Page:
4 out of 5 Stars!
After listening to The Room’s debut album (Open Fire) for more than a year now, and finally hearing this recently released sophomore collection of tracks, I’ve concluded that this group is definitely a bit weird. The debut album was not a fluke, as I thought might be possible, but rather an actual trademark of the band itself. And please know I say the word “weird” in a smile-worthy and positive way.
For me, it’s typically refreshing when I hear something slightly “off” when it comes to new bands playing in a favorite genre, bands offering more than just another cookie-cutter version of [insert the name of some classic, highly influential band here]. So when I discover a group that blends diverse influences (ingredients) to create its base sound, then sprinkles into the mix its own musical magic (and the talents of each band member) to concoct a somewhat different and successful end-product, I deem it a joyous occasion.
That’s what I’ve proclaimed with The Room. In my estimation, the band is, on many levels, a typical melodic Hard Rock act that successfully incorporates diverse Prog-Rock elements into its material in the same manner as a band such as It Bites triumphantly merged varying amounts of different genres to create its own sound/product. A bit odd, a bit quirky, for certain. But definitely engaging and weird…but also highly welcomed.
And I’m not talking about just the instrumentation either (including the diversity when it comes to guitar tones or keyboard/synth sounds), or the way the band writes or arranges its material, but also when it comes to the lead vocalist (the instantly noticeable “band stamp”). Martin Wilson truly has a different sort of voice and style of delivery. In quieter, ballad moments, such as the more straightforward tracks “Masquerade” or “As Crazy As It Seems,” Wilson reminds me of Michael Sadler from Saga, or Phillip Griffiths from Alias Eye (especially when it comes to the vibrato and overall tonality of both singers). Whereas on livelier, more off-the wall tracks, he has unsuspected yet recognizable quirks to his voice (and on songs such as “Full Circle” or “My Friend Jack,” there’s even a slightly demented manner to his delivery), giving him a fun, bizarre style that is not at all indigestible, but rather, it adds an unanticipated spice to the band’s overall off-beat flavor. This is in the same manner as singers Francis Dunnery (of It Bites), Jens Appelgren (of A.C.T), or even Alex Harvey (of The Sensational Alex Harvey Band) contributes/contributed to each of their group’s instantly identifiable sounds.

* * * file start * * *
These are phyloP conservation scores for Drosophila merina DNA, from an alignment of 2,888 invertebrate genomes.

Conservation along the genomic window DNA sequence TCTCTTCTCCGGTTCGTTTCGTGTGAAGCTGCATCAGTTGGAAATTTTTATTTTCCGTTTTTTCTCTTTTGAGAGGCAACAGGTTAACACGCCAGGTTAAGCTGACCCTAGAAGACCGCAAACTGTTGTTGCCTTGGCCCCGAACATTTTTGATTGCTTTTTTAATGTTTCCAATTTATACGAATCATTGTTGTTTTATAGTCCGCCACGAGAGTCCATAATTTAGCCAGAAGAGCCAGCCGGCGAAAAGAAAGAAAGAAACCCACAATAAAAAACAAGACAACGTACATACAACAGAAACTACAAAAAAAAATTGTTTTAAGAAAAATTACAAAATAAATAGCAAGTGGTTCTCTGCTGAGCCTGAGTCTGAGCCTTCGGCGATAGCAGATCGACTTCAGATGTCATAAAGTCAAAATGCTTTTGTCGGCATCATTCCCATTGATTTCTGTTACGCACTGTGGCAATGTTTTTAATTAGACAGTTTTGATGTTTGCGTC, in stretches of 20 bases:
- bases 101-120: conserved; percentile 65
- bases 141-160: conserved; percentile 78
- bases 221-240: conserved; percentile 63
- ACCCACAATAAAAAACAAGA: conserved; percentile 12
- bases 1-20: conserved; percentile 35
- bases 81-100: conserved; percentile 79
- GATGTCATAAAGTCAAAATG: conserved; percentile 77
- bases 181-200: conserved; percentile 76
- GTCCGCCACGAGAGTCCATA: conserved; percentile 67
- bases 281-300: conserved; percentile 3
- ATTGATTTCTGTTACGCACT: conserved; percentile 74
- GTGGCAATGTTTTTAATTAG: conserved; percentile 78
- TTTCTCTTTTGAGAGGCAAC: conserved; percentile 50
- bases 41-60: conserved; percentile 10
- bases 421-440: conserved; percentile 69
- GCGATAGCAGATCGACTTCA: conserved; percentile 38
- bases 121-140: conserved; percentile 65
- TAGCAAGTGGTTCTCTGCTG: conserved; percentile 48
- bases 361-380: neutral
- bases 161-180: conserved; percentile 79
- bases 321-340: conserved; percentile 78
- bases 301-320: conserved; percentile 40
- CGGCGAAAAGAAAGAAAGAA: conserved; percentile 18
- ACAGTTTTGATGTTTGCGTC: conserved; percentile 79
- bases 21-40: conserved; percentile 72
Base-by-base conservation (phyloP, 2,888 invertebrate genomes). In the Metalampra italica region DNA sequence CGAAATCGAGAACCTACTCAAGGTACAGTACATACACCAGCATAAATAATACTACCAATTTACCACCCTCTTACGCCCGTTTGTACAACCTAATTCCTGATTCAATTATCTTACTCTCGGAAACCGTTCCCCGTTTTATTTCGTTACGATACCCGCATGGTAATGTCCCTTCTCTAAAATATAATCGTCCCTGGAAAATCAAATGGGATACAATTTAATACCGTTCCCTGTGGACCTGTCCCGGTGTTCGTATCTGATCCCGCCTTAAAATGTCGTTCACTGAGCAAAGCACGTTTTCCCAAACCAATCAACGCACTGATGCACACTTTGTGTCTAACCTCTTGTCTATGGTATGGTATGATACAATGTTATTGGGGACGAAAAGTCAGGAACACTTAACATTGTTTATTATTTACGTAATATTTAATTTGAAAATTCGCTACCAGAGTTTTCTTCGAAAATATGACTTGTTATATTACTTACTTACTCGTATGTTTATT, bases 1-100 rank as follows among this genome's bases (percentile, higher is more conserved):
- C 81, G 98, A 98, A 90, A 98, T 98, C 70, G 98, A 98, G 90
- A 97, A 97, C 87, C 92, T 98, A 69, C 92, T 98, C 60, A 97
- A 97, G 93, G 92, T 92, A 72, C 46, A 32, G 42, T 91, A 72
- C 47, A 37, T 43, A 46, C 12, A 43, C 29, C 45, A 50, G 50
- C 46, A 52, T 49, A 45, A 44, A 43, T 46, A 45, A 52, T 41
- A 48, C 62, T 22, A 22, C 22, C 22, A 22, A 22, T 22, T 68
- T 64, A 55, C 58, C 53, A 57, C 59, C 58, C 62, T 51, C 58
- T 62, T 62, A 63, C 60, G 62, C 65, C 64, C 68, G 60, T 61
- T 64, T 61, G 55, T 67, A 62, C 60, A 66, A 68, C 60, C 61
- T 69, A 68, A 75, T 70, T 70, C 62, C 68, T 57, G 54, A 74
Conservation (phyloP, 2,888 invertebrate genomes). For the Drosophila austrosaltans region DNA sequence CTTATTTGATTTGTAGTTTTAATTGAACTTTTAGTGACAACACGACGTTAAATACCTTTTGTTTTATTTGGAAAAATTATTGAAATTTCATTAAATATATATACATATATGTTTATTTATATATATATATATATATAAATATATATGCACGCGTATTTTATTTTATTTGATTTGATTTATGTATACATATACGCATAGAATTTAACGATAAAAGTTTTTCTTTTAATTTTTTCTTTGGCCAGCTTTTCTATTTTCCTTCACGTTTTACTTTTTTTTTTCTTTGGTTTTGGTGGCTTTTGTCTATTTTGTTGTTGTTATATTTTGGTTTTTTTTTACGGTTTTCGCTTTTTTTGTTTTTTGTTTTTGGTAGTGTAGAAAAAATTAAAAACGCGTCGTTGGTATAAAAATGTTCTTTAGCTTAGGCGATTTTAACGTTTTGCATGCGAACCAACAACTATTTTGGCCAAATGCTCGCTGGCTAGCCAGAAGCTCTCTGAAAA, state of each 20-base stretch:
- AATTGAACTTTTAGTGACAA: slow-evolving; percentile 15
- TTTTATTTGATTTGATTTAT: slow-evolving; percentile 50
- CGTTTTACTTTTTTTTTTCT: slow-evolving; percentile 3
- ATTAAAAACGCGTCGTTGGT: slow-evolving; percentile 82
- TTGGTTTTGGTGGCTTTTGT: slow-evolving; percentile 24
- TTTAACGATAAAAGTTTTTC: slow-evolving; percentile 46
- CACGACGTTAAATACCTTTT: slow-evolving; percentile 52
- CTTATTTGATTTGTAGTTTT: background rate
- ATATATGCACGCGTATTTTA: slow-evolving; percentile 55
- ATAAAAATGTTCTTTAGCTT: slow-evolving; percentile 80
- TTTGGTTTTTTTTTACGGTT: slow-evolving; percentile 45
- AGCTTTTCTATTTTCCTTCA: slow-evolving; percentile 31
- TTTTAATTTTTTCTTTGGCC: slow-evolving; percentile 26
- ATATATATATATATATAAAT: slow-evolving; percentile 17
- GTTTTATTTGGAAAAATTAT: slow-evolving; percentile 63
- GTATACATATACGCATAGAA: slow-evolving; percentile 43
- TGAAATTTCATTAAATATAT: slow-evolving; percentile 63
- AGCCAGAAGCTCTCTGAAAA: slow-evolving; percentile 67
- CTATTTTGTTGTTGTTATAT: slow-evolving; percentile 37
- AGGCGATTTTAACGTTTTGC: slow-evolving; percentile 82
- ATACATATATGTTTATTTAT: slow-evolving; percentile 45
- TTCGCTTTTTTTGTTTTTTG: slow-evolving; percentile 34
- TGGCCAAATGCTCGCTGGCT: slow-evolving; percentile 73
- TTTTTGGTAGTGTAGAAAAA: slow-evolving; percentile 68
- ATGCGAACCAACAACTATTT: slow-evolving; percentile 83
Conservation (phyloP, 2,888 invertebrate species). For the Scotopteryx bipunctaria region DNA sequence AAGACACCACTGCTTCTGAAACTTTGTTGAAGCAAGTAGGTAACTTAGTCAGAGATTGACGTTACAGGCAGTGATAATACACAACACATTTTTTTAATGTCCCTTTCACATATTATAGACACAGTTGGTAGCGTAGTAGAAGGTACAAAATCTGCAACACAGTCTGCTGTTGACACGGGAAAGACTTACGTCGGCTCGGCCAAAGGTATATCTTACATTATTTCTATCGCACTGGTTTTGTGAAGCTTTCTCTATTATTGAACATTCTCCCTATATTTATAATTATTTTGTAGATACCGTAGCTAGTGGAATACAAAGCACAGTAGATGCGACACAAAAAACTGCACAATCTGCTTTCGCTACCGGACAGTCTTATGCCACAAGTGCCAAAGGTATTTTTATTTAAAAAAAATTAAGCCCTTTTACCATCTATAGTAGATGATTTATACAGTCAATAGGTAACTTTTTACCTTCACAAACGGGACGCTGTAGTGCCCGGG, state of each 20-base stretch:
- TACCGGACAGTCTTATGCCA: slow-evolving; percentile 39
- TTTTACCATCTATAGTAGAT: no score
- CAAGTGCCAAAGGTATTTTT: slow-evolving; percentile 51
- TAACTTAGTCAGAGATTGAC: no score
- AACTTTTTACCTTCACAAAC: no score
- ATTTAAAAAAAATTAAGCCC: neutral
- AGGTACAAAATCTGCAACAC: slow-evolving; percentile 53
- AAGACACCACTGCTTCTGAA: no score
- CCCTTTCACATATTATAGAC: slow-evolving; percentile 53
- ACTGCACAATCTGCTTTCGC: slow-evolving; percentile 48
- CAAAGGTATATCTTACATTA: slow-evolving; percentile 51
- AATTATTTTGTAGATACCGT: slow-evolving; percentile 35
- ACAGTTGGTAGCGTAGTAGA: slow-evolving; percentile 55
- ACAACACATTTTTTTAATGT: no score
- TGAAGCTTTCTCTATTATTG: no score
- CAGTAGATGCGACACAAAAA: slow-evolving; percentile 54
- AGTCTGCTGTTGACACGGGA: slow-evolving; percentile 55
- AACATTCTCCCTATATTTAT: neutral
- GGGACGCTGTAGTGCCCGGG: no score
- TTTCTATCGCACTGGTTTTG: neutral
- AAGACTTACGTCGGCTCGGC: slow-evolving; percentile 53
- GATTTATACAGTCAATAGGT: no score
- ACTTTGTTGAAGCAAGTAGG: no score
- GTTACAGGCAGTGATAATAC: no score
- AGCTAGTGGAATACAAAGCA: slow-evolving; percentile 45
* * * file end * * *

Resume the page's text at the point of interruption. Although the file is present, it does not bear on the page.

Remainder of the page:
Therefore, as expected for an “off” band such as The Room, every track has numerous marriages of influences. For instance, on “She Smiles,” the electric piano brings to mind shades of Supertramp, only with a heavier twist when it comes to the other more traditional “Prog-Rock meets Hard Rock” orchestration. The intro of “The Book,” on the other hand, includes some dreamy Mellotron and choirs in a moody Neo-Prog opening, then goes off into a bouncy—almost pop—direction during the verse and choruses. The mid-section of the track, however, is yet another alteration in styles, with heavy organ (almost in the vein of Uriah Heep) and a quirkier, dramatic vocal delivery that seems like an Americanized version of Fish (from Marillion). The song’s ending, on the other hand, is yet another type of blended style, with dual guitar leads/melody lines that remind me of Thin Lizzy meets Wishbone Ash over typical Neo-Prog Mellotron/organ. Once again, this band excels at delivering surprises, at offering a wide level of influences while creating a sound all its own.
“Splinter” could have come straight off an album by the aforementioned Alias Eye perhaps, whereas “The Hunter” is a Saga-like track when it comes to its melody, instrumentation, and arrangement, but melded with sounds from instrumentally diverse groups such as Magic Pie or Magellan. “Bedlam,” on the other hand, is a harder-rocking tune in the style of (perhaps) the more Prog-oriented Axxis meets the more blues-based Gotthard, with those “slightly demented” style of vocals from Martin Wilson (including a “loony tunes” laugh at the end) along with touches of the more Prog-Rock moments of the British band Nightwing…a great closing track.
I couldn’t close out the review without also mentioning the album’s opening song (and single) “Carrie,” which is another fine (and catchy) example of The Room’s unique merging of styles. Melodic Hard Rock, diverse when it comes to its Prog-Rock orchestration (similar to It Bites), with a brief synth solo near the end straight out of GPS or Spock’s Beard. A quirky choice for a single, but an expected one from a band with such an unexpected merging of styles.
So for music lovers of the Prog-Rock variety, this is one band you might appreciate as much as I do. On either of the band’s albums, you certainly won’t find the “usual/usual” when it comes to any particular sound or style, but some variety and intriguing moments when it comes to the overall musical influences (the stylistic ingredients) to liven up the taste buds (or, more correctly, the I-Phone earbuds). I encourage those unfamiliar with the band to check out either release, as they are both high in quality. And have fun attempting to actually identify the band’s various musical influences…I sure did even though I’m sure I failed miserably.